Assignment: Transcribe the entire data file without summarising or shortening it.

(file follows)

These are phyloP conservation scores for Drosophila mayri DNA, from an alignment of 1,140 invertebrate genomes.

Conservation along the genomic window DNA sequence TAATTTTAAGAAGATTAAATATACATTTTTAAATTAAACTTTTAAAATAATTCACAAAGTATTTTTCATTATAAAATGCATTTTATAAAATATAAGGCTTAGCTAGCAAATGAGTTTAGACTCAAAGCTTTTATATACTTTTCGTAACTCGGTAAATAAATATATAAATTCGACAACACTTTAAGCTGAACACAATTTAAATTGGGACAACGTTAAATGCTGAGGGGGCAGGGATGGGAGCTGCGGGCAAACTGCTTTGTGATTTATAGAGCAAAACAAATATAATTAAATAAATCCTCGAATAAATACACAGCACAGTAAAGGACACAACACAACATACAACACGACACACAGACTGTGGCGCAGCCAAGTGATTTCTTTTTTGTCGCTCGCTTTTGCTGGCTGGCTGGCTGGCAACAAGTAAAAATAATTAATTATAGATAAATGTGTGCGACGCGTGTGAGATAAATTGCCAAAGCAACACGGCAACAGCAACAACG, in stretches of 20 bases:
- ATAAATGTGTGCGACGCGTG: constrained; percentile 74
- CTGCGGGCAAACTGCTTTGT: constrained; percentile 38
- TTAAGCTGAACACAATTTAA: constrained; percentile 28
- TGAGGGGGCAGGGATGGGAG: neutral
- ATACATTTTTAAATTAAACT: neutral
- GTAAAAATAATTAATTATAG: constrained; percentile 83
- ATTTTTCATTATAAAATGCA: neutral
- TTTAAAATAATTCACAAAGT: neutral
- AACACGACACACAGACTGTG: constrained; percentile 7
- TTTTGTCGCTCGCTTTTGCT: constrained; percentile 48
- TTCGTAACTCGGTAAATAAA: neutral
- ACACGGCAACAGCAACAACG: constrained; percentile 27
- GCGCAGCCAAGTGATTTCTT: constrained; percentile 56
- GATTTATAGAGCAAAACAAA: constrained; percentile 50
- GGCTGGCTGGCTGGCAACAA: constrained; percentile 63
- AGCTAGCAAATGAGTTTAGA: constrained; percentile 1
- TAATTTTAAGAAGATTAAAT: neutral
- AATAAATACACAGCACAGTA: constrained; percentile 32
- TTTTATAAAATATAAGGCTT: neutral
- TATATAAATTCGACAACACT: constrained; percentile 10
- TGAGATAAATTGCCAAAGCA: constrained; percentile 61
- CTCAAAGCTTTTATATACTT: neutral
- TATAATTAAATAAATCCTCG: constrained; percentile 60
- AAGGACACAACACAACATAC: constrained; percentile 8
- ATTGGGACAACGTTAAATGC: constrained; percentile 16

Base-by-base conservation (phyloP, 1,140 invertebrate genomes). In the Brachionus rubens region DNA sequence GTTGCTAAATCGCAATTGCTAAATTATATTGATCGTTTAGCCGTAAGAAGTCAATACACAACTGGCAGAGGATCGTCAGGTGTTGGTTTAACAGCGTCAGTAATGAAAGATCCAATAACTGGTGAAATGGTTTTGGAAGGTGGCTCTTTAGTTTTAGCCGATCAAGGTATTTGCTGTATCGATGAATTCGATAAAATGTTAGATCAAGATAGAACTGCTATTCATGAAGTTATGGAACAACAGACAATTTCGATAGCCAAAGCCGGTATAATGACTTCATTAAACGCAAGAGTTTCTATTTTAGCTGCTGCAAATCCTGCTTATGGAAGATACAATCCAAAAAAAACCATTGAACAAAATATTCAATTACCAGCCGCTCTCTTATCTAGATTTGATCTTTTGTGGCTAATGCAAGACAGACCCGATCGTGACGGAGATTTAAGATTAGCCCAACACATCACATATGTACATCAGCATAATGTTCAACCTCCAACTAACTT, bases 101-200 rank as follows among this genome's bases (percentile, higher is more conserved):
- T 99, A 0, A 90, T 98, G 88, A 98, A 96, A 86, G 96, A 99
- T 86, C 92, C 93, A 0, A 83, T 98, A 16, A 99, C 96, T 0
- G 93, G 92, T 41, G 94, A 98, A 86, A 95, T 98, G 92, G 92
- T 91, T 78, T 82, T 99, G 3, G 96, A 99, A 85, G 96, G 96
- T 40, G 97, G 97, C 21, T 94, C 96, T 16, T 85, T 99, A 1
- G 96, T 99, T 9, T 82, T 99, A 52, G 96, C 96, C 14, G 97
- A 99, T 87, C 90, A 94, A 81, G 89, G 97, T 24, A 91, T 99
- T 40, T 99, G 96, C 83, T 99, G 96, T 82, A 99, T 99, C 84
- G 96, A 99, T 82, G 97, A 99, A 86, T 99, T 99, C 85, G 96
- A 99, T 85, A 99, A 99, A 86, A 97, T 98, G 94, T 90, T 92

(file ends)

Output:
These are phyloP conservation scores for Drosophila mayri DNA, from an alignment of 1,140 invertebrate genomes.

Conservation along the genomic window DNA sequence TAATTTTAAGAAGATTAAATATACATTTTTAAATTAAACTTTTAAAATAATTCACAAAGTATTTTTCATTATAAAATGCATTTTATAAAATATAAGGCTTAGCTAGCAAATGAGTTTAGACTCAAAGCTTTTATATACTTTTCGTAACTCGGTAAATAAATATATAAATTCGACAACACTTTAAGCTGAACACAATTTAAATTGGGACAACGTTAAATGCTGAGGGGGCAGGGATGGGAGCTGCGGGCAAACTGCTTTGTGATTTATAGAGCAAAACAAATATAATTAAATAAATCCTCGAATAAATACACAGCACAGTAAAGGACACAACACAACATACAACACGACACACAGACTGTGGCGCAGCCAAGTGATTTCTTTTTTGTCGCTCGCTTTTGCTGGCTGGCTGGCTGGCAACAAGTAAAAATAATTAATTATAGATAAATGTGTGCGACGCGTGTGAGATAAATTGCCAAAGCAACACGGCAACAGCAACAACG, in stretches of 20 bases:
- ATAAATGTGTGCGACGCGTG: constrained; percentile 74
- CTGCGGGCAAACTGCTTTGT: constrained; percentile 38
- TTAAGCTGAACACAATTTAA: constrained; percentile 28
- TGAGGGGGCAGGGATGGGAG: neutral
- ATACATTTTTAAATTAAACT: neutral
- GTAAAAATAATTAATTATAG: constrained; percentile 83
- ATTTTTCATTATAAAATGCA: neutral
- TTTAAAATAATTCACAAAGT: neutral
- AACACGACACACAGACTGTG: constrained; percentile 7
- TTTTGTCGCTCGCTTTTGCT: constrained; percentile 48
- TTCGTAACTCGGTAAATAAA: neutral
- ACACGGCAACAGCAACAACG: constrained; percentile 27
- GCGCAGCCAAGTGATTTCTT: constrained; percentile 56
- GATTTATAGAGCAAAACAAA: constrained; percentile 50
- GGCTGGCTGGCTGGCAACAA: constrained; percentile 63
- AGCTAGCAAATGAGTTTAGA: constrained; percentile 1
- TAATTTTAAGAAGATTAAAT: neutral
- AATAAATACACAGCACAGTA: constrained; percentile 32
- TTTTATAAAATATAAGGCTT: neutral
- TATATAAATTCGACAACACT: constrained; percentile 10
- TGAGATAAATTGCCAAAGCA: constrained; percentile 61
- CTCAAAGCTTTTATATACTT: neutral
- TATAATTAAATAAATCCTCG: constrained; percentile 60
- AAGGACACAACACAACATAC: constrained; percentile 8
- ATTGGGACAACGTTAAATGC: constrained; percentile 16

Base-by-base conservation (phyloP, 1,140 invertebrate genomes). In the Brachionus rubens region DNA sequence GTTGCTAAATCGCAATTGCTAAATTATATTGATCGTTTAGCCGTAAGAAGTCAATACACAACTGGCAGAGGATCGTCAGGTGTTGGTTTAACAGCGTCAGTAATGAAAGATCCAATAACTGGTGAAATGGTTTTGGAAGGTGGCTCTTTAGTTTTAGCCGATCAAGGTATTTGCTGTATCGATGAATTCGATAAAATGTTAGATCAAGATAGAACTGCTATTCATGAAGTTATGGAACAACAGACAATTTCGATAGCCAAAGCCGGTATAATGACTTCATTAAACGCAAGAGTTTCTATTTTAGCTGCTGCAAATCCTGCTTATGGAAGATACAATCCAAAAAAAACCATTGAACAAAATATTCAATTACCAGCCGCTCTCTTATCTAGATTTGATCTTTTGTGGCTAATGCAAGACAGACCCGATCGTGACGGAGATTTAAGATTAGCCCAACACATCACATATGTACATCAGCATAATGTTCAACCTCCAACTAACTT, bases 101-200 rank as follows among this genome's bases (percentile, higher is more conserved):
- T 99, A 0, A 90, T 98, G 88, A 98, A 96, A 86, G 96, A 99
- T 86, C 92, C 93, A 0, A 83, T 98, A 16, A 99, C 96, T 0
- G 93, G 92, T 41, G 94, A 98, A 86, A 95, T 98, G 92, G 92
- T 91, T 78, T 82, T 99, G 3, G 96, A 99, A 85, G 96, G 96
- T 40, G 97, G 97, C 21, T 94, C 96, T 16, T 85, T 99, A 1
- G 96, T 99, T 9, T 82, T 99, A 52, G 96, C 96, C 14, G 97
- A 99, T 87, C 90, A 94, A 81, G 89, G 97, T 24, A 91, T 99
- T 40, T 99, G 96, C 83, T 99, G 96, T 82, A 99, T 99, C 84
- G 96, A 99, T 82, G 97, A 99, A 86, T 99, T 99, C 85, G 96
- A 99, T 85, A 99, A 99, A 86, A 97, T 98, G 94, T 90, T 92